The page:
against hepatitis C virus (Hwang et al, 2004), Herpes simplex virus

type 1 (Burkham et al, 2001) and HTLV-1 and HTLV-2 viruses

(Mahieux and Hermine, 2005). Therefore, it should be not

controversial to observe similar anti-viral effects in birds infected

with PMV-1 virus, although the positive results obtained in this

study were not expected as obvious. To date there is no cure for

Newcastle disease and this assumption motivated this clinical trial

with potassium arsenite which showed no side effects at all.

Additionally, arsenic trioxide is today successfully used for

treating a variety of blood and solid cancers (Waxman and

Anderson, 2001) and this excludes a potential carcinogenetic risk.

In short, potassium arsenite should be regarded as a promising

medication against Newcastle disease in falcons, since it produces

fast, complete and lasting remission within an average time of 4.8-

day in 71.2% of cases.

 

REFERENCES

 

Burkham, J., Coen D.M., Hwang, C.B., Weller, S.K. (2001) Interaction of

Herpes Simplex Virus type 1 with ND10 and recruitment of PML to

replication compartments. Journal of Virology, 75, 2353-67.

Cooper, J.E. (1985) Newcastle disease. In: Veterinary Aspects of Captive

Birds of Prey. 2nd edn. The Standfast Press Gloucestershire, pp 76-77.

Hofle, U., Blanco, J.M., Kaleta, E.F. (2002) Seroprevalence of avian

paramyxovirus 1,2 and 3 in captive and free-living birds of prey in Spain

(preliminary results): implications for management of wild and captive

populations. Annals of the New York Academy of Science, 969, 213-6.

Hwang, D.R., Tsai, Y.C., Lee, J.C., Huang, K.K., Lin, R.K., Ho, C.H., Chiou,

J.M., Lin, Y.T., Hsu, J.T., Yeh, C.T. (2004) Inhibition of hepatitis C virus

replication by arsenic trioxide. Antimicrobial Agents and Chemotherapy, 48,

2876-82.

Mahieux, R., Hermine, O. (2005) In vivo and in vitro treatment of HTLV-1

and HTLV-2 infected cells with arsenic trioxide and interferon-alpha.

Leukemia and Lymphoma, 46, 347-55.

Okoh, A.E. (1979) Newcastle disease in falcons. Jornal of Wildlife Diseases,

15, 479-80.

Rupley, A. E. (1997) Paramixovirus. In: Manual of Avian Practice.

Philadelphia, W.B. Saunders Company, pp. 278-279.

Tarello, W. (2002) A possible relationship between bumblefoot responsive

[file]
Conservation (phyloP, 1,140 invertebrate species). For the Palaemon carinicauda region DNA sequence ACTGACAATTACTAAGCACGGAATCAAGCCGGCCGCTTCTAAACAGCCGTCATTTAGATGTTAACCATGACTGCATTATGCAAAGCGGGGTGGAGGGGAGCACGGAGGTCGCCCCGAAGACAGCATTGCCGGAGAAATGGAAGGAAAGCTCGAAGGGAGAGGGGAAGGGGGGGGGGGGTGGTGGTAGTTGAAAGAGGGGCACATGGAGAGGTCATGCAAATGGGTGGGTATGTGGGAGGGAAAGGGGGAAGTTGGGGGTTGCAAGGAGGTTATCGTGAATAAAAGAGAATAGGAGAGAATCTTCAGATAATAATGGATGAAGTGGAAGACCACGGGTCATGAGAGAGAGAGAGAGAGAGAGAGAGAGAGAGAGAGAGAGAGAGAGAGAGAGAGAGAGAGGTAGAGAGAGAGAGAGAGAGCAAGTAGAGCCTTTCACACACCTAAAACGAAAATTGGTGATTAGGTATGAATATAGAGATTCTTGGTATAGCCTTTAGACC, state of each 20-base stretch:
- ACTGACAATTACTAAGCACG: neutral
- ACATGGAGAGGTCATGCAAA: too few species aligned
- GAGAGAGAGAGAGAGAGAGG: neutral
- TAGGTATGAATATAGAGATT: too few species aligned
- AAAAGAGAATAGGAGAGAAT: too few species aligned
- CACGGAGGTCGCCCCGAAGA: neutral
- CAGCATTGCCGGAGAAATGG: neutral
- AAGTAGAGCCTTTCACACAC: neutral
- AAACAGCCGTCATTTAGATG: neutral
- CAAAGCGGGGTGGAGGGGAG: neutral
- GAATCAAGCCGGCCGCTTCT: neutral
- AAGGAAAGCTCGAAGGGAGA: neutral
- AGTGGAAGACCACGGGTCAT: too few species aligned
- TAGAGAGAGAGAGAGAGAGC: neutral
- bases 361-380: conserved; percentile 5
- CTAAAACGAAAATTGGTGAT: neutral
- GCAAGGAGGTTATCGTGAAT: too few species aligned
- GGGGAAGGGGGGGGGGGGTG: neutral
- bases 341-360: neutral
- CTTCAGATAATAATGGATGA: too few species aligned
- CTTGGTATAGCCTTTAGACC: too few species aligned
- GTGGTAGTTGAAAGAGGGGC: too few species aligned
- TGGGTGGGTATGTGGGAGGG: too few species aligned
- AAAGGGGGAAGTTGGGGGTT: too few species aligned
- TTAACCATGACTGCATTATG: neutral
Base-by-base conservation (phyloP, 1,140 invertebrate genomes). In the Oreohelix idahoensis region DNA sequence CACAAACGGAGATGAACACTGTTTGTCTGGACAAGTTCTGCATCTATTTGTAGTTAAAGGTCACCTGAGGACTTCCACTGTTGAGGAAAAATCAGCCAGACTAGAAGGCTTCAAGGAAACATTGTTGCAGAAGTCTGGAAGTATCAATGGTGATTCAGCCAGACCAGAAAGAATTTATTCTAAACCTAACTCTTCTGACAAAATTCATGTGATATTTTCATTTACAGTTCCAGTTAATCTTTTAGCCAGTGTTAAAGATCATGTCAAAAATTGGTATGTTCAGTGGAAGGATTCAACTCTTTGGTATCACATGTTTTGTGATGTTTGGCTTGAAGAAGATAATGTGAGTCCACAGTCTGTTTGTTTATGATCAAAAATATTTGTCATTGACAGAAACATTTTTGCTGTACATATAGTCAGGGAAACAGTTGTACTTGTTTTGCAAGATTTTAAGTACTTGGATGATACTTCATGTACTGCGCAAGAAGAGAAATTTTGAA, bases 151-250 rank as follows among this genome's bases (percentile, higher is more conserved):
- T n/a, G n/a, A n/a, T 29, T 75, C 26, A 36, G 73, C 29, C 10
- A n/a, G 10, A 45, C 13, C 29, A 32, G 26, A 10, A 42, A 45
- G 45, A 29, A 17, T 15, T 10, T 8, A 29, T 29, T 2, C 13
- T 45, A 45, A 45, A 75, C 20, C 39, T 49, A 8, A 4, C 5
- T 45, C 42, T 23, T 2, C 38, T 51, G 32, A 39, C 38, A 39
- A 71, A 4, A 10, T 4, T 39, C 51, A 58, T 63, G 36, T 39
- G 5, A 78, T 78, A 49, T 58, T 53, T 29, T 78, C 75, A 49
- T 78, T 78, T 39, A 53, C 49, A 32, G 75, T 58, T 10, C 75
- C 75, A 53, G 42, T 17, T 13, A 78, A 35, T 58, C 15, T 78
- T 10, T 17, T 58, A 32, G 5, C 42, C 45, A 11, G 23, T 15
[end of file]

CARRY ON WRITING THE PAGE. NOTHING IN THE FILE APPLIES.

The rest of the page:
to potassium arsenite and micrococci in the blood of 3 birds of prey. Acta

Veterinaria Hungarica, 50, 143-150.

Tarello, W. (2004) Complete remission after treatment of Chronic Fatigue

Syndrome (CFS) in 118 falcons using potassium arsenite 0.05%. Proceeding

from the World Conference on Dosing of Anti-infectives (WCDA), Nurnberg,

Germany, September 9-11, p. 138.

Waxman, S., Anderson, K. C. (2001) History and development of arsenic

derivatives in cancer therapy. Oncologist, 6, 3-10.

Wernery, U. (2003) Newcastle disease. In: Avian Medicine. 2nd edn. Eds J.

Samour. Edimburgh, Mosby, Elsevier Science Limited, pp. 264-266.

Wernery, R., Wernery, U., Kinne, J., Samour, J. (2004) Paramixovirus-1

infection. In: Colour Atlas of Falcon Medicine. Hannover, Schlutersche

Verlagsgesellschaft mBH & Co., pp. 46-49.

 

Table 1 - NEWCASTLE DISEASE INFECTION & RESPONSE TO POTASSIUM ARSENITE THERAPY IN 52 FALCONS

No. Species, sex and age, Duration of Clinical signs HI (NDV) Titer Therapy outcomes

date of visit the disease before & after therapy

1 Peregrine, M, 3 year 1 month Torticollis, incoordination 4 log (low) --- not done Clinical recovery from the 4th day

28 May 2003

2 Saker, M, 3 years 2 weeks Head tics, incoordination 5 log (moderate) – not done No recovery

01 June 2003

3 Saker, M, 1 year 6 months Torticollis, incoordination 6 log (moderate) – not done Clinical recovery from the 5th day

01 June 2003

4 Saker, F, 5 years 10 days Torticollis, incoordination 4 log (low) – not done Clinical recovery from the 6th day

2 October 2003

11 October 2003

6 Peregrine, F, 2 years 10 days Torticollis 4 log (low) -- not done Clinical recovery from the 5th day

18 October 2003

7 Saker, F, 2 years 1 day Torticollis, head tics, ataxia 1 log (negative) -- 3 log (low) Clinical recovery from the 4th day

12 December 2003

8 Peregrine, M, 6 months 5 days Torticollis, incoordination, 3 log (low) – 4 log (low) Clinical recovery from the 6th day

17 December 2003 ataxia

9 Peregrine, M, 1 year 2 days Torticollis, tremors, anorexia 1 log (negative) – 3 log (low) Clinical recovery from the 4th day

13 January 2004

10 Saker, M, 3 years 1 day Torticollis, tremors, ataxia 4 log (low) - 4 log (moderate) Clinical recovery from the 4th day

22 January 2004

11 Saker, F, 1 year 1 month Torticollis, apparent blindness 7 log (high) ---- not done No recovery

24 February 2004

12 Saker, M, 1 year 2 days Torticollis, circling clockwise, 4 log (low) --- 6 log (moderate) Clinical recovery from the 4th day

17 March 2004 apparent blindness

13 Saker, F, 1 year 2 days Torticollis, self-traumatism, 6 log (moderate) – not done No recovery: dead in the 2d day

20 March 2004 ataxia

14 Peregrine, F, 4 years 1 day Wing and leg paralysis, 4 log (low) --- 7 log (high) Clinical recovery from the 6th day

20 March 2004 bloody diarrhoea